14. Prentice HG, Cunningham S, Gandhi L, et al. Granisetron in the prevention of irradiation-induced emesis. Bone Marrow Transplant 1995; 15:445.
  15. Spitzer TR, Bryson JC, Cirenza E, et al. Randomized double-blind, placebo-controlled evaluation of oral ondansetron in the prevention of nausea and vomiting associated with fractionated total-body irradiation. J Clin Oncol 1994; 12:2432.
  16. Spitzer TR, Friedman CJ, Bushnell W, et al. Double-blind, randomized, parallel-group study on the efficacy and safety of oral granisetron and oral ondansetron in the prophylaxis of nausea and vomiting in patients receiving hyperfractionated total body irradiation. Bone Marrow Transplant 2000; 26:203.
  17. Sykes AJ, Kiltie AE, Stewart AL. Ondansetron versus a chlorpromazine and dexamethasone combination for the prevention of nausea and vomiting: a prospective, randomised study to assess efficacy, cost effectiveness and quality of life following single-fraction radiotherapy. Support Care Cancer 1997; 5:500.
  18. Tiley C, Powles R, Catalano J, et al. Results of a double blind placebo controlled study of ondansetron as an antiemetic during total body irradiation in patients undergoing bone marrow transplantation. Leuk Lymphoma 1992; 7:317.
  19. Goodin S, Cunningham R. 5-HT(3)-receptor antagonists for the treatment of nausea and vomiting: a reappraisal of their side-effect profile. Oncologist 2002; 7:424.
  20. Jordan K, Schmoll HJ, Aapro MS. Comparative activity of antiemetic drugs. Crit Rev Oncol Hematol 2007; 61:162.
  21. Feyer PC, Stewart AL, Titlbach OJ. Aetiology and prevention of emesis induced by radiotherapy. Support Care Cancer 1998; 6:253.
  22. Ruhlmann CH, Belli C, Dahl T, Herrstedt J. Palonosetron and prednisolone for the prevention of nausea and emesis during fractionated radiotherapy and 5 cycles of concomitant weekly cisplatin-a phase II study. Support Care Cancer 2013; 21:3425.
  23. FDA safety communication available online at http://www.fda.gov/Drugs/DrugSafety/ucm237081.htm (Accessed on December 21, 2010).
  24. Kirkbride P, Bezjak A, Pater J, et al. Dexamethasone for the prophylaxis of radiation-induced emesis: a National Cancer Institute of Canada Clinical Trials Group phase III study. J Clin Oncol 2000; 18:1960.
  25. National Cancer Institute of Canada Clinical Trials Group (SC19), Wong RK, Paul N, et al. 5-hydroxytryptamine-3 receptor antagonist with or without short-course dexamethasone in the prophylaxis of radiation induced emesis: a placebo-controlled randomized trial of the National Cancer Institute of Canada Clinical Trials Group (SC19). J Clin Oncol 2006; 24:3458.
  26. American Society of Clinical Oncology, Kris MG, Hesketh PJ, et al. American Society of Clinical Oncology guideline for antiemetics in oncology: update 2006. J Clin Oncol 2006; 24:2932.
  27. Feyer PCh, Maranzano E, Molassiotis A, et al. Radiotherapy-induced nausea and vomiting (RINV): antiemetic guidelines. Support Care Cancer 2005; 13:122.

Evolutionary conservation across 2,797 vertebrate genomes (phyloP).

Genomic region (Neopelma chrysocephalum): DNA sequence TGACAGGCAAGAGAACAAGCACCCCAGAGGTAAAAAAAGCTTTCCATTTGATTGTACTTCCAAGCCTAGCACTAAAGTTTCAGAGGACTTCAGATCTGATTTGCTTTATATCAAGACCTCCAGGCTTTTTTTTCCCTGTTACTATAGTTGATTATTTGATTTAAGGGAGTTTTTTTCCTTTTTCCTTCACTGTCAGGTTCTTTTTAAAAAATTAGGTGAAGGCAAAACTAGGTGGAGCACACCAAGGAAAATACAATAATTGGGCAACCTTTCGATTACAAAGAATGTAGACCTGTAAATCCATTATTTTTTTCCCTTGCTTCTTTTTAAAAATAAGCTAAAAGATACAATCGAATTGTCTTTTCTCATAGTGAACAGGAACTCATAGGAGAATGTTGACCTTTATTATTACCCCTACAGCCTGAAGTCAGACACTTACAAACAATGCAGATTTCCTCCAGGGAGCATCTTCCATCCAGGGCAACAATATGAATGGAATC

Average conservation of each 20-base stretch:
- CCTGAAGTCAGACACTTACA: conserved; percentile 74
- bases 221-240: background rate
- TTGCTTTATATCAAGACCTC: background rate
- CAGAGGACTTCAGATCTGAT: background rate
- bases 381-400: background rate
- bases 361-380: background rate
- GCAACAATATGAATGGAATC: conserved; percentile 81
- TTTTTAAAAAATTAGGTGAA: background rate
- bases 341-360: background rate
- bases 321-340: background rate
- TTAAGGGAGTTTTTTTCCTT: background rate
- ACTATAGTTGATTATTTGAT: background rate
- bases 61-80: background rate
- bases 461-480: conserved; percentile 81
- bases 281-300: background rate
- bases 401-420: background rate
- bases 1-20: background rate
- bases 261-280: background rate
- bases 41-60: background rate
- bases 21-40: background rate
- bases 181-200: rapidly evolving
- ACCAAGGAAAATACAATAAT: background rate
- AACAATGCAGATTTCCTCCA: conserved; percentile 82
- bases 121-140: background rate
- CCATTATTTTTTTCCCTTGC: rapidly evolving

28. Yamamoto K, Nohara K, Furuya T, Yamatodani A. Ondansetron, dexamethasone and an NK1 antagonist block radiation sickness in mice. Pharmacol Biochem Behav 2005; 82:24.
  29. Jahn F, Riesner A, Jahn P, et al. Addition of the Neurokinin-1-Receptor Antagonist (RA) Aprepitant to a 5-Hydroxytryptamine-RA and Dexamethasone in the Prophylaxis of Nausea and Vomiting Due to Radiation Therapy With Concomitant Cisplatin. Int J Radiat Oncol Biol Phys 2015; 92:1101.
  30. Ruhlmann CH, Christensen TB, Dohn LH, et al. Efficacy and safety of fosaprepitant for the prevention of nausea and emesis during 5 weeks of chemoradiotherapy for cervical cancer (the GAND-emesis study): a multinational, randomised, placebo-controlled, double-blind, phase 3 trial. Lancet Oncol 2016; 17:509.
  31. Roila F, Ciccarese G, Palladino MA, De Angelis V. Prevention of radiotherapy-induced emesis. Tumori 1998; 84:274.
  32. Navari RM, Nagy CK, Le-Rademacher J, Loprinzi CL. Olanzapine versus fosaprepitant for the prevention of concurrent chemotherapy radiotherapy-induced nausea and vomiting. J Community Support Oncol 2016; 14:141.
  33. Dennis K, Zhang L, Lutz S, et al. International patterns of practice in the management of radiation therapy-induced nausea and vomiting. Int J Radiat Oncol Biol Phys 2012; 84:e49.
  34. LeBourgeois JP, McKenna CJ, Coster B, et al. Efficacy of an ondansetron orally disintegrating tablet: a novel oral formulation of this 5-HT(3) receptor antagonist in the treatment of fractionated radiotherapy-induced nausea and emesis. Emesis Study Group for the Ondansetron Orally Disintegrating Tablet in Radiotherapy Treatment. Clin Oncol (R Coll Radiol) 1999; 11:340.
  35. Maranzano E, Feyer PCh, Molassiotis A, et al. Evidence-based recommendations for the use of antiemetics in radiotherapy. Radiother Oncol 2005; 76:227.
  36. Mystakidou K, Katsouda E, Linou A, et al. Prophylactic tropisetron versus rescue tropisetron in fractionated radiotherapy to moderate or high emetogenic areas: a prospective randomized open label study in cancer patients. Med Oncol 2006; 23:251.
  37. Navari RM, Nagy CK, Gray SE. The use of olanzapine versus metoclopramide for the treatment of breakthrough chemotherapy-induced nausea and vomiting in patients receiving highly emetogenic chemotherapy. Support Care Cancer 2013; 21:1655.
  38. Jordan K, Kinitz I, Voigt W, et al. Safety and efficacy of a triple antiemetic combination with the NK-1 antagonist aprepitant in highly and moderately emetogenic multiple-day chemotherapy. Eur J Cancer 2009; 45:1184.
  39. Maranzano E. Radiation-induced emesis: a problem with many open questions. Tumori 2001; 87:213.